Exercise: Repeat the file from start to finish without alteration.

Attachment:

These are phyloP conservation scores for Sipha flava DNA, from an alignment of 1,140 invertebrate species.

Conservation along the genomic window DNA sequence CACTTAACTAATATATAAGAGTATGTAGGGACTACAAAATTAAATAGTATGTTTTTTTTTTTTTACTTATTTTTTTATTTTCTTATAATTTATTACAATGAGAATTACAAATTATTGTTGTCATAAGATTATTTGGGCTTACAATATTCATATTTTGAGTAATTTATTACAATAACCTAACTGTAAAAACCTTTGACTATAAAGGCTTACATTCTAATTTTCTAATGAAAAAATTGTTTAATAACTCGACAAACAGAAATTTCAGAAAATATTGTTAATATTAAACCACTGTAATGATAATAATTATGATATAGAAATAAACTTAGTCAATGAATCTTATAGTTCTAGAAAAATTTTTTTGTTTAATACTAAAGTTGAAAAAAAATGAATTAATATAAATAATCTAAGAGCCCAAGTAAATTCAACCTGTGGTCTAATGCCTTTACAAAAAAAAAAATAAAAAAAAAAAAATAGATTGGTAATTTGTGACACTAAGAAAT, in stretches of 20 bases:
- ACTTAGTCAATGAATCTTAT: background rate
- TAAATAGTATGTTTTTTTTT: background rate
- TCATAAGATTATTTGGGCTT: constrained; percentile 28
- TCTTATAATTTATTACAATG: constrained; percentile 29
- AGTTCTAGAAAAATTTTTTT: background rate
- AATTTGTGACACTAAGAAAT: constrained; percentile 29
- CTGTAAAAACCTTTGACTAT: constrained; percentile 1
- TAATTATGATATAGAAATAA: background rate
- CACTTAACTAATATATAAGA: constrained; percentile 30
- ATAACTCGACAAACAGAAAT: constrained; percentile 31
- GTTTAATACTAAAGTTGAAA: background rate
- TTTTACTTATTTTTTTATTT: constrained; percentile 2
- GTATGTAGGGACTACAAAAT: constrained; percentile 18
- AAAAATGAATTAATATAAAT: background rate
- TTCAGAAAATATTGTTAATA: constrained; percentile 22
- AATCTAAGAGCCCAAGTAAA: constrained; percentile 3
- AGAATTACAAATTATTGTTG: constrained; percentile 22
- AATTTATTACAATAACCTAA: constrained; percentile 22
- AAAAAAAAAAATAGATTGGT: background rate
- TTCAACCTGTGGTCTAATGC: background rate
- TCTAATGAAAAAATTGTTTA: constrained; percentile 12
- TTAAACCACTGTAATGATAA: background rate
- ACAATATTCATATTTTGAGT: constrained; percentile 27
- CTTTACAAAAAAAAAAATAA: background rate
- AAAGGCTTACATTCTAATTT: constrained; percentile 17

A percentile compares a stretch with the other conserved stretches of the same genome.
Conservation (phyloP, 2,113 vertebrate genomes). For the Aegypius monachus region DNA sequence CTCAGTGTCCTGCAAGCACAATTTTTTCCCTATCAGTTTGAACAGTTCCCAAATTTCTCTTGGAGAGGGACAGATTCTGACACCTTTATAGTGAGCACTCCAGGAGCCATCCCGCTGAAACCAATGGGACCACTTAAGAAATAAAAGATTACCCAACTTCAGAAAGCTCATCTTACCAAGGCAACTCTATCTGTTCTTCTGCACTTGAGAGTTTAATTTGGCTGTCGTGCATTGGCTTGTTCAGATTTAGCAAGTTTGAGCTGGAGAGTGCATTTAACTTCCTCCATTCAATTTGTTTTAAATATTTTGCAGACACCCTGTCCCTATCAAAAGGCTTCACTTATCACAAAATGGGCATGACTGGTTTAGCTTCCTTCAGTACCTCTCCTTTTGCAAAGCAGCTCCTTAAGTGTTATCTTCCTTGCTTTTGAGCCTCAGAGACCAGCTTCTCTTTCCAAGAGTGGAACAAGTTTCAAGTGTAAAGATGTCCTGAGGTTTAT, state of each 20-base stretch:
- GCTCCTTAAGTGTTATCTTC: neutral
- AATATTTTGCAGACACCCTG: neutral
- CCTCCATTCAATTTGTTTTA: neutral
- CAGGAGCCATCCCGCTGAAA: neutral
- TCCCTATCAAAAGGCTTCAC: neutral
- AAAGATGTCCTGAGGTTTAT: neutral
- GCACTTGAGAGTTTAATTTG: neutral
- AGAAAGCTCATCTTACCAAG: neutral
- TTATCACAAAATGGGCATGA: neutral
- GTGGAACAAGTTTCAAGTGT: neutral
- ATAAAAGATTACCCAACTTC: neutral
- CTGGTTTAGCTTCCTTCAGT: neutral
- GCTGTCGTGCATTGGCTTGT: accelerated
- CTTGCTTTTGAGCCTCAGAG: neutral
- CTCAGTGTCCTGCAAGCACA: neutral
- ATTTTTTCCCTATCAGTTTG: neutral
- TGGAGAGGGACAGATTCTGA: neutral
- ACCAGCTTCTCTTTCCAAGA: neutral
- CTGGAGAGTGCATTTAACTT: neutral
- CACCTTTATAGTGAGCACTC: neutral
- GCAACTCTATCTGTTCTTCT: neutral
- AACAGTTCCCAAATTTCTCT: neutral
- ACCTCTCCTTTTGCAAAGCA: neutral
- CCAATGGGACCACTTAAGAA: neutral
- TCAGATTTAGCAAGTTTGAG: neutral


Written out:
These are phyloP conservation scores for Sipha flava DNA, from an alignment of 1,140 invertebrate species.

Conservation along the genomic window DNA sequence CACTTAACTAATATATAAGAGTATGTAGGGACTACAAAATTAAATAGTATGTTTTTTTTTTTTTACTTATTTTTTTATTTTCTTATAATTTATTACAATGAGAATTACAAATTATTGTTGTCATAAGATTATTTGGGCTTACAATATTCATATTTTGAGTAATTTATTACAATAACCTAACTGTAAAAACCTTTGACTATAAAGGCTTACATTCTAATTTTCTAATGAAAAAATTGTTTAATAACTCGACAAACAGAAATTTCAGAAAATATTGTTAATATTAAACCACTGTAATGATAATAATTATGATATAGAAATAAACTTAGTCAATGAATCTTATAGTTCTAGAAAAATTTTTTTGTTTAATACTAAAGTTGAAAAAAAATGAATTAATATAAATAATCTAAGAGCCCAAGTAAATTCAACCTGTGGTCTAATGCCTTTACAAAAAAAAAAATAAAAAAAAAAAAATAGATTGGTAATTTGTGACACTAAGAAAT, in stretches of 20 bases:
- ACTTAGTCAATGAATCTTAT: background rate
- TAAATAGTATGTTTTTTTTT: background rate
- TCATAAGATTATTTGGGCTT: constrained; percentile 28
- TCTTATAATTTATTACAATG: constrained; percentile 29
- AGTTCTAGAAAAATTTTTTT: background rate
- AATTTGTGACACTAAGAAAT: constrained; percentile 29
- CTGTAAAAACCTTTGACTAT: constrained; percentile 1
- TAATTATGATATAGAAATAA: background rate
- CACTTAACTAATATATAAGA: constrained; percentile 30
- ATAACTCGACAAACAGAAAT: constrained; percentile 31
- GTTTAATACTAAAGTTGAAA: background rate
- TTTTACTTATTTTTTTATTT: constrained; percentile 2
- GTATGTAGGGACTACAAAAT: constrained; percentile 18
- AAAAATGAATTAATATAAAT: background rate
- TTCAGAAAATATTGTTAATA: constrained; percentile 22
- AATCTAAGAGCCCAAGTAAA: constrained; percentile 3
- AGAATTACAAATTATTGTTG: constrained; percentile 22
- AATTTATTACAATAACCTAA: constrained; percentile 22
- AAAAAAAAAAATAGATTGGT: background rate
- TTCAACCTGTGGTCTAATGC: background rate
- TCTAATGAAAAAATTGTTTA: constrained; percentile 12
- TTAAACCACTGTAATGATAA: background rate
- ACAATATTCATATTTTGAGT: constrained; percentile 27
- CTTTACAAAAAAAAAAATAA: background rate
- AAAGGCTTACATTCTAATTT: constrained; percentile 17

A percentile compares a stretch with the other conserved stretches of the same genome.
Conservation (phyloP, 2,113 vertebrate genomes). For the Aegypius monachus region DNA sequence CTCAGTGTCCTGCAAGCACAATTTTTTCCCTATCAGTTTGAACAGTTCCCAAATTTCTCTTGGAGAGGGACAGATTCTGACACCTTTATAGTGAGCACTCCAGGAGCCATCCCGCTGAAACCAATGGGACCACTTAAGAAATAAAAGATTACCCAACTTCAGAAAGCTCATCTTACCAAGGCAACTCTATCTGTTCTTCTGCACTTGAGAGTTTAATTTGGCTGTCGTGCATTGGCTTGTTCAGATTTAGCAAGTTTGAGCTGGAGAGTGCATTTAACTTCCTCCATTCAATTTGTTTTAAATATTTTGCAGACACCCTGTCCCTATCAAAAGGCTTCACTTATCACAAAATGGGCATGACTGGTTTAGCTTCCTTCAGTACCTCTCCTTTTGCAAAGCAGCTCCTTAAGTGTTATCTTCCTTGCTTTTGAGCCTCAGAGACCAGCTTCTCTTTCCAAGAGTGGAACAAGTTTCAAGTGTAAAGATGTCCTGAGGTTTAT, state of each 20-base stretch:
- GCTCCTTAAGTGTTATCTTC: neutral
- AATATTTTGCAGACACCCTG: neutral
- CCTCCATTCAATTTGTTTTA: neutral
- CAGGAGCCATCCCGCTGAAA: neutral
- TCCCTATCAAAAGGCTTCAC: neutral
- AAAGATGTCCTGAGGTTTAT: neutral
- GCACTTGAGAGTTTAATTTG: neutral
- AGAAAGCTCATCTTACCAAG: neutral
- TTATCACAAAATGGGCATGA: neutral
- GTGGAACAAGTTTCAAGTGT: neutral
- ATAAAAGATTACCCAACTTC: neutral
- CTGGTTTAGCTTCCTTCAGT: neutral
- GCTGTCGTGCATTGGCTTGT: accelerated
- CTTGCTTTTGAGCCTCAGAG: neutral
- CTCAGTGTCCTGCAAGCACA: neutral
- ATTTTTTCCCTATCAGTTTG: neutral
- TGGAGAGGGACAGATTCTGA: neutral
- ACCAGCTTCTCTTTCCAAGA: neutral
- CTGGAGAGTGCATTTAACTT: neutral
- CACCTTTATAGTGAGCACTC: neutral
- GCAACTCTATCTGTTCTTCT: neutral
- AACAGTTCCCAAATTTCTCT: neutral
- ACCTCTCCTTTTGCAAAGCA: neutral
- CCAATGGGACCACTTAAGAA: neutral
- TCAGATTTAGCAAGTTTGAG: neutral